Capital Factory is hosting its first virtual LGBTQ+ In Tech Summit. The organization is dedicated to increasing diversity in the entrepreneurial and tech community while making our coworking space an inclusive environment for all. Attendees can look forward to a special keynote guest, insightful fireside chats, discussion sessions, a startup showcase, Epic Office Hours, and panels on relevant topics facing the tech ecosystem.

Details: This event takes place online on Tuesday, August 11, from noon to 5 pm. Learn more.

August 12 — Managing Your Digital Presence in a Post-COVID Era

Your startup's digital presence is more important now than ever. In a world where everything has gone virtual, your digital presence is the first thing your potential customers will see prior to contacting you. If you are struggling to create your digital marketing strategy, you're not alone. But fear no more, Allie Danziger of Integrate, is here to help.

Details: This event takes place online on Wednesday, August 12, at 11 am. Learn more.

August 13 — HTX TechList Launch

Join Houston Exponential for a live launch of Houston's innovation discovery platform, HTX TechList, featuring speakers from Start-Up Nation Central, Mayor Sylvester Turner, the Greater Houston Partnership, and a demo by Houston Exponential. Join live virtual breakout sessions moderated by members of the innovation ecosystem influencer. Editor's note: InnovationMap is a media partner for the event.

Details: This event takes place online on Thursday, August 13, at 11 am. Learn more.

August 14 — How Women in Tech Can Affect Change in the Workplace 

The Suffragist movement has long been known for its effectiveness in creating grassroots efforts that created laws to give women the right to vote. 100 years later women are still fighting for equal rights and inclusion. Women's votes will have a tremendous impact on the 2020 election. It's time to organize the collective power of our votes to fight for equality in the workplace.

Details: This event takes place online on Friday, August 14, at 11 am to 12:30 pm. Learn more.

August 18 — Intro to the Texas Startup Scene & Ask Me Anything

Are you an entrepreneur starting a new company? Recently moved your company to Texas? Want to find out how to connect with other entrepreneurs, mentors, and investors in the startup ecosystem? Join Capital Factory VIRTUALLY to hear an overview from experienced entrepreneurs, venture capitalists, and community partners at Intro to Texas Startup Scene & Ask Me Anything.

Details: This event takes place online on Tuesday, August 18, at 2 to 3:30 pm. Learn more.

August 19 — Igniting Innovation: Business Roundtable

Join serial entrepreneur Dr. Juliet Breeze as she moderates a conversation with experienced healthcare executives to explore what the impact of the pandemic has meant to their businesses. They'll share insights regarding ways in which they're adapting and positioning for survival and continued success.

Details: This event takes place online on Wednesday, August 19, at 1 to 2 pm. Learn more.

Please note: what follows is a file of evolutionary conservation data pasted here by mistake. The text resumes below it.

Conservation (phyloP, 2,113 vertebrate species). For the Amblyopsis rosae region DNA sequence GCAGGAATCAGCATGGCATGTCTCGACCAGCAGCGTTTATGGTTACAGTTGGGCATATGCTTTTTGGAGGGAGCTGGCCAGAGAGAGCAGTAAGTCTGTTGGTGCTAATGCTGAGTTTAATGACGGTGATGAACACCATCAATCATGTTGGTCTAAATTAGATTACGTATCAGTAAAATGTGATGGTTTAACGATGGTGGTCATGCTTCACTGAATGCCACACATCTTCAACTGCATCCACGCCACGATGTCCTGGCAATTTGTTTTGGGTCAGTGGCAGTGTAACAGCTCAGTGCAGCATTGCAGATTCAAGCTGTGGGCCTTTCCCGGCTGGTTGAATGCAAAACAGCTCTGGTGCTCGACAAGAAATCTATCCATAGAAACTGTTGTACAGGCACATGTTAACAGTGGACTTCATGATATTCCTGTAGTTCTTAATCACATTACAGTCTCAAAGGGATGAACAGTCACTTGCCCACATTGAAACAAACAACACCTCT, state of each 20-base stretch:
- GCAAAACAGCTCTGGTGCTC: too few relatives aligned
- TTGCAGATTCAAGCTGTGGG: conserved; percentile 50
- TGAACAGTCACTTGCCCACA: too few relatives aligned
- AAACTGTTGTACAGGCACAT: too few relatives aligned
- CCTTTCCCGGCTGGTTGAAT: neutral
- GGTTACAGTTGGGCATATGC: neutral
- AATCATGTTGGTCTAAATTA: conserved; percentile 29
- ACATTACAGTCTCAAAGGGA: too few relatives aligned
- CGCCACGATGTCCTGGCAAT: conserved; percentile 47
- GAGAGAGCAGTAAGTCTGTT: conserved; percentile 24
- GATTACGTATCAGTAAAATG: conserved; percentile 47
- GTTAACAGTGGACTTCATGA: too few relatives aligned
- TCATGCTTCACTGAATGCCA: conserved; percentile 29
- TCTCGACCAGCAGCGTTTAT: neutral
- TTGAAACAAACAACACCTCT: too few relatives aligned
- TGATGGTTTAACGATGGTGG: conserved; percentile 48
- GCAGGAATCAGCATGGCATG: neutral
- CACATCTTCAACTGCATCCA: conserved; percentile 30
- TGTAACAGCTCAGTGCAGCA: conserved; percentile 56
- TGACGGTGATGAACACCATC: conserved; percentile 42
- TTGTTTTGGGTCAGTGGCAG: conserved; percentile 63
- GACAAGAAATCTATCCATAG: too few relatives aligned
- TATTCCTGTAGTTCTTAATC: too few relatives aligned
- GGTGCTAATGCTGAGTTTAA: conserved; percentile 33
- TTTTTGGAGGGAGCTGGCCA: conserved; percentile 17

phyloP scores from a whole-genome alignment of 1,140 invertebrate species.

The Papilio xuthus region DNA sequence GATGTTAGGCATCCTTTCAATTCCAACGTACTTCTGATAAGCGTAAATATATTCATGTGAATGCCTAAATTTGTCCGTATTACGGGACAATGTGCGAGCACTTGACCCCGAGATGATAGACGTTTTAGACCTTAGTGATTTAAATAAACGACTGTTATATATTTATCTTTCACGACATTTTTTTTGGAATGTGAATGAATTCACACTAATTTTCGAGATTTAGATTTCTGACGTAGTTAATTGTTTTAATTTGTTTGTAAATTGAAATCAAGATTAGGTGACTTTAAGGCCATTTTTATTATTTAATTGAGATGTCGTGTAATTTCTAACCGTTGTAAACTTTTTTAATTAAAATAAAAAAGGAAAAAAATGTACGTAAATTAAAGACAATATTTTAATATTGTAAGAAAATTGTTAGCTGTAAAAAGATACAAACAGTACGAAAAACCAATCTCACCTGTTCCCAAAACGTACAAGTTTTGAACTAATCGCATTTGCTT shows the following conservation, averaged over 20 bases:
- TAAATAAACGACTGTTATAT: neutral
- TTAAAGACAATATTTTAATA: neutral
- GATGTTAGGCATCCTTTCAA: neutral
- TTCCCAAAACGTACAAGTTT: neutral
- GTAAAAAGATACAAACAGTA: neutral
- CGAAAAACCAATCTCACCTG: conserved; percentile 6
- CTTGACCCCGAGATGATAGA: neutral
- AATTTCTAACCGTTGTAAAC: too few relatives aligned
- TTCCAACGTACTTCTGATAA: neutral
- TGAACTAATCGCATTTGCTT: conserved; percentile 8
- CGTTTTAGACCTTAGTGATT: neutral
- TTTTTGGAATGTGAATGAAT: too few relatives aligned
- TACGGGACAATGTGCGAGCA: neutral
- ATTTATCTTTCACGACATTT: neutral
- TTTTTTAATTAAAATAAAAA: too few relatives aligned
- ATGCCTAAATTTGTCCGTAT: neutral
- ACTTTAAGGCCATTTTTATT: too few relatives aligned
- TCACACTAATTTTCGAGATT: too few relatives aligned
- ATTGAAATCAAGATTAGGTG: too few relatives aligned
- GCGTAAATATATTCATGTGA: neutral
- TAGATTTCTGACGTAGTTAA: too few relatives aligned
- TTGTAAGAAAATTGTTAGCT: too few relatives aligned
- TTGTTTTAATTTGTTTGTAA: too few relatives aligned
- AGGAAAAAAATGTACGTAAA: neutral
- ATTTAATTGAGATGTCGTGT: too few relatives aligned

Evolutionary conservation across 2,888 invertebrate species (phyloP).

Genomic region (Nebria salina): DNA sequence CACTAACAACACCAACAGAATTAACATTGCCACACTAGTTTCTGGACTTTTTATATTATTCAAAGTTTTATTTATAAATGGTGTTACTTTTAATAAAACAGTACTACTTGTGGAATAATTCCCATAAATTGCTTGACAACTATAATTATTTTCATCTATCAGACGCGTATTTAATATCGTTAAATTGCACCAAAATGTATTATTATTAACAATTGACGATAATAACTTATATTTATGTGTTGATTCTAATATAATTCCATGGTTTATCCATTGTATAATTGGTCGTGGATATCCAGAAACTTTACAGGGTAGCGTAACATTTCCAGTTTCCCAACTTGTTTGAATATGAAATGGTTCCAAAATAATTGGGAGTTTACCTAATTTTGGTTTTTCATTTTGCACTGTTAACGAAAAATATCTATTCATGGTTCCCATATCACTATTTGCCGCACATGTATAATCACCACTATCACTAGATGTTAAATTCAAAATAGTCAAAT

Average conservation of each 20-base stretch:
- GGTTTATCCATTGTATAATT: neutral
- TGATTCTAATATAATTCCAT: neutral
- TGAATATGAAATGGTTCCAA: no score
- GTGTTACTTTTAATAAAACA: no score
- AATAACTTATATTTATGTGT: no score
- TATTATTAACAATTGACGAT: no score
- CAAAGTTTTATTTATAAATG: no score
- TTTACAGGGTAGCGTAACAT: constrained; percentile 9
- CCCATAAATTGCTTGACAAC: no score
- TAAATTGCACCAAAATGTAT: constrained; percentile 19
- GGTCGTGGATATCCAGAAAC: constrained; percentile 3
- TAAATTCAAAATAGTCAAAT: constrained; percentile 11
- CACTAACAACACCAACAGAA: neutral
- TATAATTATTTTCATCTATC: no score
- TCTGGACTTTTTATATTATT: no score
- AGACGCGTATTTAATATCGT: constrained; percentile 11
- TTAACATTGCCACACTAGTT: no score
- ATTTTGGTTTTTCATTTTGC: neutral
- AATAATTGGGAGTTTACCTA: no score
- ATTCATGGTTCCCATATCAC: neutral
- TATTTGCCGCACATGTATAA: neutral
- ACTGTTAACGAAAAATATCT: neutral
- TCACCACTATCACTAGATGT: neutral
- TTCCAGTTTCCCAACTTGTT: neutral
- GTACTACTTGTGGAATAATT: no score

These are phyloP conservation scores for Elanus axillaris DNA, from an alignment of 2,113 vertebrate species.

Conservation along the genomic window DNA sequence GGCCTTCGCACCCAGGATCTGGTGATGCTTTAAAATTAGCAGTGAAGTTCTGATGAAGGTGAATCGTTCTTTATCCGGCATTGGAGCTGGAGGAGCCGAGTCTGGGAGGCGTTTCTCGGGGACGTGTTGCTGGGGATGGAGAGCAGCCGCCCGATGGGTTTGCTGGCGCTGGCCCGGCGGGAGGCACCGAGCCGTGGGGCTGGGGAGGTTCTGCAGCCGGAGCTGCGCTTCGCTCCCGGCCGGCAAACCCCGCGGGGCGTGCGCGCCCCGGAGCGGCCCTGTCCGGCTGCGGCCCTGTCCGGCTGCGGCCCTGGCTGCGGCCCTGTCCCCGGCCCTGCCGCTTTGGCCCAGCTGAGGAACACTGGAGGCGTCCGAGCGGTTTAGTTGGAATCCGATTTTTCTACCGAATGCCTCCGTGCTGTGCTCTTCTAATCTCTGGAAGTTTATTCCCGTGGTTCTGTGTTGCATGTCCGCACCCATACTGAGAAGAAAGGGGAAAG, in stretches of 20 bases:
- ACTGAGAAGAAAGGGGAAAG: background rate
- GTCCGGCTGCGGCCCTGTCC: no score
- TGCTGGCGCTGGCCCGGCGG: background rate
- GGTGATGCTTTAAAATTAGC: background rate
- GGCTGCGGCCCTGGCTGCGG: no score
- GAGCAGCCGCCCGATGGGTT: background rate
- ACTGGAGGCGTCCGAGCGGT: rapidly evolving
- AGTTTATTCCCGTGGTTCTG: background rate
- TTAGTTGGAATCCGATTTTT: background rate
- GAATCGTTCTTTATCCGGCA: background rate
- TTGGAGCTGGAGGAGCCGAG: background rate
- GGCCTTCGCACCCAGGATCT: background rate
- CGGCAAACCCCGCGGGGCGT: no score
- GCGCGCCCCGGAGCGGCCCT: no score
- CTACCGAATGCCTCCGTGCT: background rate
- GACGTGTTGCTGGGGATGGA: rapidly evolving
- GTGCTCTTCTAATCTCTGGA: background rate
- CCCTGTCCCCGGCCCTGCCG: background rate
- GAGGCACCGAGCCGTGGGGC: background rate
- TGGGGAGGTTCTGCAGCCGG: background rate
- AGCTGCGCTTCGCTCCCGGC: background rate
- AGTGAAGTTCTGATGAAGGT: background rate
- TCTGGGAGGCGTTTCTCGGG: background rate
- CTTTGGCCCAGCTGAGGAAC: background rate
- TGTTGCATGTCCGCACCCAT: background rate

August 25 — HAN + Carta Cap Table Workshop

The Houston Angel Network has teamed up with Carta, the experts in capitalization table management and valuation software. Carta helps companies and investors manage their cap tables, valuations, investments, and equity plans. During this workshop Carta will discuss cap table basics, common mistakes, and tips for responsible equity management. There will also be a real life cap table scenario where both founders and investors can ask their questions about the often little understood mechanics of cap tables and how they evolve with each fund raise.

Details: This event takes place online on Tuesday, August 25, at 11:30 am to 12:30 pm. Learn more.

August 26 — Equity in Tech: How We Can Do Better

The tech industry is incredibly powerful — not only through the products created, but with its economic force (forecasted to reach 1.7 trillion in the US in 2020). With great power comes great responsibility. Tech can – and must – do better to create and nurture diversity, equity and inclusion within the industry.

Details: This event takes place online on Wednesday, August 26, at 11:30 am to 1 pm. Learn more.

New locally owned food delivery app rolls into Houston area

orange you glad?

A new delivery app aims to give diners a locally owned alternative to the big national names. Meet OrangeCrate, an app that does things a little differently.

Unlike the national brands, each OrangeCrate affiliate is locally owned and has a specific geographic territory. Franchisee Cody Lee has brought the company to two areas of Houston, Fort Bend County and the greater Memorial area. Lee launched in Fort Bend on June 1 and will bring Memorial online August 24.

"We're just like UberEats or DoorDash, but we're locally owned and locally operated, so I have a lot of control and flexibility versus some of the bigger name brands," Lee tells CultureMap.

That flexibility starts with the cost restaurants pay to use OrangeCrate. While national operators might charge as much as 30 percent to deliver a meal, Lee says OrangeCrate's fees are typically half that, usually between 10 and 15 percent.